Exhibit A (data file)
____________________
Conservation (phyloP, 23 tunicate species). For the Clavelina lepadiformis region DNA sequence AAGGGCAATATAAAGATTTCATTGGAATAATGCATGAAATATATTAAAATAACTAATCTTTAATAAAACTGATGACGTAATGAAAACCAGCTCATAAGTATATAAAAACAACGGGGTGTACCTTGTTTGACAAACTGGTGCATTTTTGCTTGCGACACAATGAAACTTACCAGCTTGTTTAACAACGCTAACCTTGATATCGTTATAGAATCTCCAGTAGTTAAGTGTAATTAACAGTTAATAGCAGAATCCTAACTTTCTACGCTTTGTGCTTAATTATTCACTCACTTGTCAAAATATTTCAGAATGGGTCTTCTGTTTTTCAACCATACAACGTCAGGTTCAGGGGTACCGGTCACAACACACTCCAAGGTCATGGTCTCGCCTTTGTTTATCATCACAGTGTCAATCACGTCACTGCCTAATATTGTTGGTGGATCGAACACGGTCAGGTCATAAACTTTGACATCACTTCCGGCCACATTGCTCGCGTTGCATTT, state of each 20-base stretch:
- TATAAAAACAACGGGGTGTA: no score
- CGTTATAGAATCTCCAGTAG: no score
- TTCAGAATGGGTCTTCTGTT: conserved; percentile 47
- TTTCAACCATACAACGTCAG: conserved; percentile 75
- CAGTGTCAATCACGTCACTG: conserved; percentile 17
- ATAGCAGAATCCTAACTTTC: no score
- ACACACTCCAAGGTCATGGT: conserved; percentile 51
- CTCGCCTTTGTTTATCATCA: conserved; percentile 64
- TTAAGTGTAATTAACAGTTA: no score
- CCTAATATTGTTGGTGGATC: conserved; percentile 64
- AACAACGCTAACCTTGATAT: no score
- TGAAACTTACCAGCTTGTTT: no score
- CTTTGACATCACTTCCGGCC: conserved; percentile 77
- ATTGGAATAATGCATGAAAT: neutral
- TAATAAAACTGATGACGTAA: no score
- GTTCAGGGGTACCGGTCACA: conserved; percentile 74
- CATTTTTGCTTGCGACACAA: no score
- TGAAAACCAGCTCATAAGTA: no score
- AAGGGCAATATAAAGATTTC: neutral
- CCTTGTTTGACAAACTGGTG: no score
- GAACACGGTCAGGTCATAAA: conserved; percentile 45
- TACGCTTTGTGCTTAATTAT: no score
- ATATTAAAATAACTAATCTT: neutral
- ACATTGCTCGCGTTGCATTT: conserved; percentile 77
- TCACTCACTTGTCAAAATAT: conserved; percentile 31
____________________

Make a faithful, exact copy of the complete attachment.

Conservation (phyloP, 23 tunicate species). For the Clavelina lepadiformis region DNA sequence AAGGGCAATATAAAGATTTCATTGGAATAATGCATGAAATATATTAAAATAACTAATCTTTAATAAAACTGATGACGTAATGAAAACCAGCTCATAAGTATATAAAAACAACGGGGTGTACCTTGTTTGACAAACTGGTGCATTTTTGCTTGCGACACAATGAAACTTACCAGCTTGTTTAACAACGCTAACCTTGATATCGTTATAGAATCTCCAGTAGTTAAGTGTAATTAACAGTTAATAGCAGAATCCTAACTTTCTACGCTTTGTGCTTAATTATTCACTCACTTGTCAAAATATTTCAGAATGGGTCTTCTGTTTTTCAACCATACAACGTCAGGTTCAGGGGTACCGGTCACAACACACTCCAAGGTCATGGTCTCGCCTTTGTTTATCATCACAGTGTCAATCACGTCACTGCCTAATATTGTTGGTGGATCGAACACGGTCAGGTCATAAACTTTGACATCACTTCCGGCCACATTGCTCGCGTTGCATTT, state of each 20-base stretch:
- TATAAAAACAACGGGGTGTA: no score
- CGTTATAGAATCTCCAGTAG: no score
- TTCAGAATGGGTCTTCTGTT: conserved; percentile 47
- TTTCAACCATACAACGTCAG: conserved; percentile 75
- CAGTGTCAATCACGTCACTG: conserved; percentile 17
- ATAGCAGAATCCTAACTTTC: no score
- ACACACTCCAAGGTCATGGT: conserved; percentile 51
- CTCGCCTTTGTTTATCATCA: conserved; percentile 64
- TTAAGTGTAATTAACAGTTA: no score
- CCTAATATTGTTGGTGGATC: conserved; percentile 64
- AACAACGCTAACCTTGATAT: no score
- TGAAACTTACCAGCTTGTTT: no score
- CTTTGACATCACTTCCGGCC: conserved; percentile 77
- ATTGGAATAATGCATGAAAT: neutral
- TAATAAAACTGATGACGTAA: no score
- GTTCAGGGGTACCGGTCACA: conserved; percentile 74
- CATTTTTGCTTGCGACACAA: no score
- TGAAAACCAGCTCATAAGTA: no score
- AAGGGCAATATAAAGATTTC: neutral
- CCTTGTTTGACAAACTGGTG: no score
- GAACACGGTCAGGTCATAAA: conserved; percentile 45
- TACGCTTTGTGCTTAATTAT: no score
- ATATTAAAATAACTAATCTT: neutral
- ACATTGCTCGCGTTGCATTT: conserved; percentile 77
- TCACTCACTTGTCAAAATAT: conserved; percentile 31